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Wednesday December 28, 2022
Updated, Jan. 4, 2023 – While sales in December likely came in slightly higher than the initial Cox Automotive forecast, and above year-ago levels, the bottom-line result will hardly be cheered as a success. In fact, December sales continue to demonstrate a softening of retail demand, although demand has not collapsed. Sales in December, and in the months prior, were aided by improving new-vehicle inventory levels – up from record lows a year ago – and increasing fleet activity. Retail activity is not strong.
Overall, 2022 will close with the lowest sales volume in a decade and will be recorded as a year that began with inventory challenges and ended with demand issues. In a down market, Ford and General Motors, the big players in Detroit, delivered relatively strong numbers, as their inventory levels improved, and they gained back share lost in 2021. GM reclaimed its long-held status as #1 in U.S. sales. The Big Three from Japan – Honda, Nissan and Toyota – struggled with inventory and demand challenges and lost notable share in 2022; for Honda and Nissan, 2022 was a year to forget.
In the U.S. market, Hyundai and Kia continue to be the big advancers, furthering gains made in 2021. Even with tight inventory, the Korean brands delivered notable sales and grabbed more market share in 2022. Tesla, too, continued to gain share in the U.S. and now dominates the luxury market, well ahead of traditional luxury leaders BMW, Mercedes and Lexus.
Cox Automotive Senior Economist Charlie Chesbrough notes: “As the market closes out 2022 and we look to the year ahead, there is little reason to believe retail vehicle sales will increase in any meaningful way. With high auto loan rates in place and inflationary pressures on American consumers, vehicle affordability will continue to put downward pressure on the U.S. auto market.”
Monthly sales volumes of 1.1-to-1.3 million have been normal for the past year, and Cox Automotive expects more of the same in the coming months.
ATLANTA, Dec. 28, 2022 – New-vehicle sales in December are expected to reach 1.27 million units, an increase of nearly 4% compared to December 2021, according to a forecast released today by Cox Automotive. Sales volume in December is expected to rise by nearly 11% compared to last month, mostly due to two additional selling days in December. The December 2022 auto sales pace, or seasonally adjusted annual rate (SAAR), however, is expected to finish near 13.2 million, a large decline from November’s 14.1 million pace.
Full-year sales in 2022, based on vehicle counts by Kelley Blue Book, are forecast to finish near 13.9 million units, a decrease of 8% from 2021 and the lowest level since 2011 when total new-vehicle sales were recovering from the Great Recession and reached only 12.7 million. Sales in 2022 are forecast to finish below 2020’s total when the COVID-19 pandemic shut down much of the U.S. economy. Sales in 2020, according to Kelley Blue Book counts, were 14.6 million.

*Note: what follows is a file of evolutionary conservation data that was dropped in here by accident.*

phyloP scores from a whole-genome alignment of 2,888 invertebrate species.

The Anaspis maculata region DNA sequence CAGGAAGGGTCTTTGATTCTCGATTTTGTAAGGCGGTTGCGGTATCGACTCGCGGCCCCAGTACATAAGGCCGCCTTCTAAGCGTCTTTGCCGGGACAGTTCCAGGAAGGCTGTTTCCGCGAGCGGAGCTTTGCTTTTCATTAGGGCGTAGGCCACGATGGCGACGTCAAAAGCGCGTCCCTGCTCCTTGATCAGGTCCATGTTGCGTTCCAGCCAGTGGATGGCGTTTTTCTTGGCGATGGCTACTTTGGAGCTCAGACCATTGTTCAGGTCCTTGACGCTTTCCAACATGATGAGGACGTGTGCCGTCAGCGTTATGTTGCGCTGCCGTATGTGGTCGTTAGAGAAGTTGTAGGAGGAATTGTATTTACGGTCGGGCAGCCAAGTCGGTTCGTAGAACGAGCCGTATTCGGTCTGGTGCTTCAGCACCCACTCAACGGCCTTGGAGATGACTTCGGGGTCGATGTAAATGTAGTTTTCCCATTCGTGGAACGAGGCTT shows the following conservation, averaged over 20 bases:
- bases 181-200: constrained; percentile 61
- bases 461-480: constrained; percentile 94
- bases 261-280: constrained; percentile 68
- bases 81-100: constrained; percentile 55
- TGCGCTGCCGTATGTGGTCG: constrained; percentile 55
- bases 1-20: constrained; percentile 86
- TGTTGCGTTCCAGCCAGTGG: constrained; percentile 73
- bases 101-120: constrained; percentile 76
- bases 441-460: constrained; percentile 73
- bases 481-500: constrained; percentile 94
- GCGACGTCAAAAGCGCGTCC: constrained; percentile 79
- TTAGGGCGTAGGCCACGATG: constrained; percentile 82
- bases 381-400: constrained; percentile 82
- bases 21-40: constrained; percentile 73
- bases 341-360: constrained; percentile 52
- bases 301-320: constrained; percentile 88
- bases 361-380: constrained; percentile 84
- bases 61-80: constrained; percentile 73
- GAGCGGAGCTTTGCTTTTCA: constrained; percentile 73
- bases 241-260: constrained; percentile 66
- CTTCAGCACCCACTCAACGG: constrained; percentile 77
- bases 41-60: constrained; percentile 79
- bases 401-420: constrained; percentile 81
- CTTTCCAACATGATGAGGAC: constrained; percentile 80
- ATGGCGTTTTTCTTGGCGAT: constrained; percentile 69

In what started as a year with a supply problem, 2022 is ending with a demand problem. Inventory levels have been increasing since late summer, and those gains have helped support increasing sales. The supply gains, however, have been uneven, with many Asian bestsellers nearly unavailable, while many of the Detroit Three’s top products have ample supply. In October, the SAAR reached 15.1 million, the best level since January and likely a result of improving inventory. As inventory improved, the Fed’s aggressive interest rate increases have driven auto loan costs to levels not seen in more than 20 years, pushing some shoppers out of the market due to vehicle affordability concerns. Since October, the sales pace has declined significantly – by nearly 2 million units.
“This December, there were fewer giant red bows than dealers would have liked,” said Charles Chesbrough, senior economist at Cox Automotive. “Given the large improvement in supply levels, it seems likely that rising interest rates are now constraining demand in the retail auto market. With record-high prices and elevated loan rates, the pool of potential new-vehicle buyers is shrinking.”
As we head into 2023, Cox Automotive is expecting the economy to see weak growth as the Federal Reserve tightens monetary conditions and consumers wrestle with high interest rates. New-vehicle sales are forecast to increase modestly versus 2022, supported in part by growing fleet volume. Affordability will continue to be a challenge for vehicle buyers in the year ahead. Cox Automotive’s 10 Predictions for 2023 were posted last week in the Cox Automotive Newsroom.
All percentages are based on raw volume, not daily selling rate. There were 27 selling days in both December 2022 and December 2021, while there were 25 selling days in November 2022.
About Cox Automotive
Cox Automotive Inc. makes buying, selling, owning and using vehicles easier for everyone. The global company’s more than 27,000 team members and family of brands, including Autotrader®, Dealer.com®, Dealertrack®, Kelley Blue Book®, Manheim®, NextGear Capital®, VinSolutions®, vAuto® and Xtime®,are passionate about helping millions of car shoppers, 40,000 auto dealer clients across five continents and many others throughout the automotive industry thrive for generations to come. Cox Automotive is a subsidiary of Cox Enterprises Inc., a privately-owned, Atlanta-based company with annual revenues of nearly $20 billion. www.coxautoinc.com
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